Photo of Lord Clark of Windermere Lord Clark of Windermere Labour

My Lords, is the Minister aware that there are problems with cavity wall insulation in various older houses, in that the cavities are not large enough to qualify for government assistance? Will he look into that and see if anything can be done to move it forward?

Photo of Lord Callanan Lord Callanan Parliamentary Under Secretary of State (Department for Energy Security and Net Zero)

I am certainly aware of some technical challenges with different technologies. We have a multiplicity of different housing types. Of course, if the cavities are too small, those properties can benefit from internal or external wall insulation. I would be happy to have a look at that for the noble Lord.

Photo of Baroness Manzoor Baroness Manzoor Conservative

My Lords, has any thought been given to our mortgage providers—banks and others—enabling people who move home to get their home insulated by providing a slightly lower interest rate or some other benefit? That would mean that, every time anyone moves, the house would be insulated, for the betterment of all.

Photo of Lord Callanan Lord Callanan Parliamentary Under Secretary of State (Department for Energy Security and Net Zero)

My noble friend asks a really good question. We have a number of innovative pilots with lenders, such as green mortgages and different ways of structuring finance that can help people to upgrade their homes. There are some potential tax changes —which, of course, are a matter for the Chancellor—that could help, but we will continue to make the case.

Photo of Baroness Hayman Baroness Hayman Crossbench

My Lords, I declare my interests as set out in the register. The Minister referred to the amount of money being put into insulation schemes, but does he accept that over the last 10 years a rota of schemes has been introduced, and that they have failed and been closed down? Does he accept that the industry needs consistent, clear policy, so that it can invest in training in particular, so that the money the Government put in is actually value for money?

Photo of Lord Callanan Lord Callanan Parliamentary Under Secretary of State (Department for Energy Security and Net Zero)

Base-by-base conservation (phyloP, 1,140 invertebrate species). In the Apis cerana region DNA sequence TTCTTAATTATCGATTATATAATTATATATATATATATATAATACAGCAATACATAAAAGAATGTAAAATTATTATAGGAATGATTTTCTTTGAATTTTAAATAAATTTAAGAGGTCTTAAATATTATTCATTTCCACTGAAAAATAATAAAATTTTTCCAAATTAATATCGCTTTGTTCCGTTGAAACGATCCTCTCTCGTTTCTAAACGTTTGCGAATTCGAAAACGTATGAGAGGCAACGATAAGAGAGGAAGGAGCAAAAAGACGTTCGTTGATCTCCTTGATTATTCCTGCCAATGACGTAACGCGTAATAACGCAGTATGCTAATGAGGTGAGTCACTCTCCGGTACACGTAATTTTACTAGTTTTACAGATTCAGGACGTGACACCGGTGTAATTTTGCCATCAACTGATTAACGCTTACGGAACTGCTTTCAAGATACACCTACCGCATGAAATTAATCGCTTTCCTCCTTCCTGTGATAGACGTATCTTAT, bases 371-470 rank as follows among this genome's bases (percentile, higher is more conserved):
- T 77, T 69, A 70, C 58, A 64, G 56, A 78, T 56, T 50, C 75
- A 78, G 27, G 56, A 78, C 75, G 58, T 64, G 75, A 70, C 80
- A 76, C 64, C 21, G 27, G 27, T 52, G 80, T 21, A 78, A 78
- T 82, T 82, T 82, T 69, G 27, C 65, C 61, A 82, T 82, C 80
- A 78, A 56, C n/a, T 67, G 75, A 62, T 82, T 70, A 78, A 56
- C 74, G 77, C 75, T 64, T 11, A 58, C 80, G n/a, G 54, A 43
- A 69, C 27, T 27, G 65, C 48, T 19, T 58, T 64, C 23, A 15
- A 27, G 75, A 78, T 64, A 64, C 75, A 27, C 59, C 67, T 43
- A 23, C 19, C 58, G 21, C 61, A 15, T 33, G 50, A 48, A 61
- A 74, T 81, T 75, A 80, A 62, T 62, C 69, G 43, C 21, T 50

No, I do not accept that. There has not been a rota of schemes. The most successful scheme, the ECO scheme, has been going since the early part of the previous decade and we have committed funding for a number of years to come. The more successful schemes, such as the social housing decarbonisation fund and others, are also multi-year programmes precisely to provide the long-term certainty to industry that so many contractors say they desire. We have already announced the funding for 2025-28—another £6 billion—and we have set out the schemes on which it will be spent. So, no, I am afraid I do not accept the noble Baroness’s analysis.

Photo of Lord Whitty Lord Whitty Labour

My Lords, 20 years ago, when I had some responsibility for the insulation programme, health issues were just as important, if not more so, than fuel poverty as such, or climate change. I made some attempt to get the Department of Health to recognise the preventive nature of this programme. I failed totally, but would the Minister care to comment on his ability to persuade the current Department of Health that a preventive insulation programme is very much in its interests and the long-term interests of the health service?

Photo of Lord Callanan Lord Callanan Parliamentary Under Secretary of State (Department for Energy Security and Net Zero)

I have not had any discussions with the Department of Health on this. I am not sure of my ability to persuade it of anything, but I would have thought it relatively self-evident that spending money on insulation schemes saves people money and has long-term health benefits. I do not think we need any studies to show us that.

Photo of The Earl of Devon The Earl of Devon Crossbench

My Lords, to follow up on the issue of failed government schemes, would the noble Lord care to comment on the green homes grant scheme, which failed in 2021? As I understand it, it failed on account of the lack of trained and skilled people to pick up the grant scheme. What focus do the Government have on essential training in these skills?

Photo of Lord Callanan Lord Callanan Parliamentary Under Secretary of State (Department for Energy Security and Net Zero)

The noble Earl asks a very good question, and there have been a number of studies into why that scheme was not as successful as we would have liked. The fact that it was instituted at the end of the pandemic was one reason; poor choice of delivery contractor was another. I readily concede that there is a general problem in the sector with lack of suppliers and installers, and that is due to the amount of work going on through government schemes and the private sector. We all need to work, together with the installers and the contractors, to build up capacity in the sector. One of the ways we can do that, going back to an earlier question, is to provide long-term certainty of funding.